So to summarise so far, you should start smoothly, you should try to ride at steady effort and at all times keep heart rate below 160bpm.
So what does a steady effort actually look like on course. Well if its a flat course then it means a steady speed. If it’s a course with varying terrain (hills!) then you will be cantering on the flat but possibly dropping back into trot when going uphill to keep the heart rate below 160bpm and then cantering downhill.
Of course you may decide that for a particular race that you are not going to go for a fast time and just want to get round. Its a flat course. Are you better to trot or canter? On the basis of gait efficiency you are actually better to canter than to trot. A horse uses less energy per km in canter than it will in trot. Galloping is not the answer as this is less efficient than cantering. Why is cantering efficient? Because in canter the horse can recover the greatest amount of energy that is stored in the tendons with each stride. Your horse is literally bouncing around the course. Interestingly, the least efficient gait (most energy use per km) is walk!
So how do you decide on your loop 2 speed? Well essentially the same rules apply as for loop 1. Steady pace, heart rate below 160bpm. However, you may also want to take into account your presentation time. If you presented within 5 minutes then carry on. Anything more than 5 minutes you may want to aim for a slightly lower effort (heart rate) on loop 2 e.g. keep closer to 140bpm.
Unfortunately, what we tend to see is patterns like that in Figure 1. Ideally, if you have ridden your horse based on effort and not on speed then you will have a ride pattern similar to that below (Figure 2). Note that the loop “speeds” are expressed as a % of the first loop. The reason for this is that naturally some horses can go faster than others and different courses will represent a different physical challenge. So a horses’ that is very athletic (combination of breed, genetics and fitness) may be travelling at a speed of 25kmh at a heart rate of 160bpm on a flat course whilst a less athletic horse may only be travelling at 15kmh at a heart rate of 160bpm. Where is goes wrong is when the less athletic horse tries to match the more athletic horse for speed. It may work for one or two loops but then it will all fall apart. We see this so often in rides. The more athletic horse may be working at 150bpm but the less athletic horse may be closer to 180bpm. This is just not an effort that can be sustained for more than a loop or so. As a consequence, glycogen is depleted and the horse is reduced to running on fat only and at much slower speeds.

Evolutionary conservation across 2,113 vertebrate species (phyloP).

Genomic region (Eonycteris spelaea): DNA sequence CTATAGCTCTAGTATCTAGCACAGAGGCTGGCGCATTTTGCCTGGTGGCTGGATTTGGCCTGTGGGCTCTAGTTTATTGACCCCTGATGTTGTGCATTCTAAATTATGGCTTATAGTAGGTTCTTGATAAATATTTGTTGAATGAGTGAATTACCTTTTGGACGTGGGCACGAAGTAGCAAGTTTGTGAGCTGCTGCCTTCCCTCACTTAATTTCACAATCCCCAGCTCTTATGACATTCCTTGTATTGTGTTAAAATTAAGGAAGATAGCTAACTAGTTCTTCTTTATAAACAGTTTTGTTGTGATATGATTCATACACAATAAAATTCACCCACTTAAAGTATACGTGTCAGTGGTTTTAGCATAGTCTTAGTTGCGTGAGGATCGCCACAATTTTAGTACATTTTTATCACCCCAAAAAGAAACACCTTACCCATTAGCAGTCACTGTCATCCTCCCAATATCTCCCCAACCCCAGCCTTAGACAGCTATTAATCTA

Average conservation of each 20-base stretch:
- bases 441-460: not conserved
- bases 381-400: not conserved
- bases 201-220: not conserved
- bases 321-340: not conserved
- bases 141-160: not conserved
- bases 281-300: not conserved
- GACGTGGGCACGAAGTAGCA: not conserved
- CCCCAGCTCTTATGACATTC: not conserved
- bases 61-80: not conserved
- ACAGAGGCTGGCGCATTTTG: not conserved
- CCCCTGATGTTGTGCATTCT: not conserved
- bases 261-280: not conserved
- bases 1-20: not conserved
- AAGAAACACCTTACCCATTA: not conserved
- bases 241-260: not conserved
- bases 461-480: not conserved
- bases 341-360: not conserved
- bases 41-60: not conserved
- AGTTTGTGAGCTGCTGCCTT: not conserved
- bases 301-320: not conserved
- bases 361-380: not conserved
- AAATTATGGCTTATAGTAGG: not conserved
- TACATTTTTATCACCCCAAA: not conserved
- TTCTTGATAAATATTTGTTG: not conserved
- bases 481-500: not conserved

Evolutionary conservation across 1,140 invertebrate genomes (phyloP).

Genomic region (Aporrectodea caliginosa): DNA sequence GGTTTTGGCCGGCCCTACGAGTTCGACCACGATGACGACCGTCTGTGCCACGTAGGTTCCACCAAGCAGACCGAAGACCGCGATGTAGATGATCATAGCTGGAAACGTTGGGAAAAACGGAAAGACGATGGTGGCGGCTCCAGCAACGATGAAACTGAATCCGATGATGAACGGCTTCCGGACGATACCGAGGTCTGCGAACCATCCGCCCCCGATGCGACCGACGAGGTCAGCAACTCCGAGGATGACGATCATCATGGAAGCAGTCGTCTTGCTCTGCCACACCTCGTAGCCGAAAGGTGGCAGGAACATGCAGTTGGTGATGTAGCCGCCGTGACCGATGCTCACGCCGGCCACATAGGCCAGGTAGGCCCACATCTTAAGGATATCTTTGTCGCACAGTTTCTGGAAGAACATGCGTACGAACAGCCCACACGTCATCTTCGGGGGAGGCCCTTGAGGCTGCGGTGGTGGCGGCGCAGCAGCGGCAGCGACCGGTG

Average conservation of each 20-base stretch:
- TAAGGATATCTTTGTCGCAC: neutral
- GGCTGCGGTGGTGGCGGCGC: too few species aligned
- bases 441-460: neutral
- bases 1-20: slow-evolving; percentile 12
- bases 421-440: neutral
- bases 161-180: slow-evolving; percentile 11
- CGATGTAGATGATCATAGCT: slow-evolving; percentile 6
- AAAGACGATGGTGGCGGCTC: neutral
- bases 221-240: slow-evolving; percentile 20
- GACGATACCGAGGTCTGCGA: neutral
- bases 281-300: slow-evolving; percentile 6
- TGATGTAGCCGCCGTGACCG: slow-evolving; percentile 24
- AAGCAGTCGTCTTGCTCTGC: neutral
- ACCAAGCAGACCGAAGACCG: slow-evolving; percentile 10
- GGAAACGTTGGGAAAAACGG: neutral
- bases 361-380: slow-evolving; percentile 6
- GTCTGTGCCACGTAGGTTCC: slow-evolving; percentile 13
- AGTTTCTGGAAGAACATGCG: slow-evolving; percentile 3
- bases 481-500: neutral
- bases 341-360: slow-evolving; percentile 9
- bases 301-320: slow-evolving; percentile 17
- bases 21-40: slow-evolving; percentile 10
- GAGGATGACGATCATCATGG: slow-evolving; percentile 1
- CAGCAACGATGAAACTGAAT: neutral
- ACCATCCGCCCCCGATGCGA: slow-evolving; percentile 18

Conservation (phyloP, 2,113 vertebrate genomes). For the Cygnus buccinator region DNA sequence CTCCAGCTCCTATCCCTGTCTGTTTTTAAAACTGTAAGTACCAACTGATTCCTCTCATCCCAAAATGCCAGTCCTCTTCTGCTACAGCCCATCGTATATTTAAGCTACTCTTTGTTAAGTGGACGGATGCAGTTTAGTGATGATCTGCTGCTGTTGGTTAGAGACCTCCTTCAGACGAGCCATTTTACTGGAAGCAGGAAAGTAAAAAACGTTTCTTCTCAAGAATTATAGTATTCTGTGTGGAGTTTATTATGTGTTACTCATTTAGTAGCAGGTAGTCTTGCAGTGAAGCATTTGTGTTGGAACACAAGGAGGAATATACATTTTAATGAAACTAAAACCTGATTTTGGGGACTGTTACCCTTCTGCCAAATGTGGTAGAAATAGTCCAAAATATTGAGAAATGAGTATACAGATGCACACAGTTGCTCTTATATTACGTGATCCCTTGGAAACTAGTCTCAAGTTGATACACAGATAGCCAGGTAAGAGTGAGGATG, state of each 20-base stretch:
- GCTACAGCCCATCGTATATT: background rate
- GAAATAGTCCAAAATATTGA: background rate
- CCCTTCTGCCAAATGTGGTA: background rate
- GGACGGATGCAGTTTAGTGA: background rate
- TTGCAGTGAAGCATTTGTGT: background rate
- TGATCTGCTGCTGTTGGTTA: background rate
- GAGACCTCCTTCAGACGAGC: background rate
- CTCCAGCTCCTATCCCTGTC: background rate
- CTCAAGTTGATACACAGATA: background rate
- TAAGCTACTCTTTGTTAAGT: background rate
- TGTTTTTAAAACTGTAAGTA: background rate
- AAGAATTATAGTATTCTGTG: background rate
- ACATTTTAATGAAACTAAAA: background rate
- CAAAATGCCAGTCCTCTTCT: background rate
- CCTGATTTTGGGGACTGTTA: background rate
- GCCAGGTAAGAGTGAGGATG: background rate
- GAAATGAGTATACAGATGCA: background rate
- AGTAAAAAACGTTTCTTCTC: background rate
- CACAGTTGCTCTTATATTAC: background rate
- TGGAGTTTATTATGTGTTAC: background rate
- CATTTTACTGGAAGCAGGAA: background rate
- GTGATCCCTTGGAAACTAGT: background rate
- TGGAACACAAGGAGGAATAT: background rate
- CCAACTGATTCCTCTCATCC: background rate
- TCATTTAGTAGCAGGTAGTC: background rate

Many riders may have already worked some of this out but just not appreciate the science behind what is going on. However, understanding the science will help you improve your performance and likely have a healthier and happier horse at the end.
So in summary, you should aim to ride at a steady effort and that effort should mean heart rate stays around 120-160bpm, but certainly no higher than 160bpm. Exercise at heart rates above 160bpm uses up glycogen rapidly and glycogen but not fat is the limiting energy store in endurance. Try to ride at a steady effort, slowing for hills, speeding up downhill (if your horse is used to this from training and balanced) and on the flat. Presentation times will usually increase throughout a ride but should not increase dramatically loop to loop. If they are then you need to reduce the effort (heart rate). The key is to ride by effort and not by speed. Effort should dictate speed and not vice versa. Is it really this simple? No. This is just one component. As we said at the start there are many factors that determine success in endurance but probably the most common area in which I see riders making mistakes is in their ride strategy and getting your strategy right by riding to effort as opposed to speed and keeping your effort (but not necessarily speed) constant can make a huge difference in performance terms.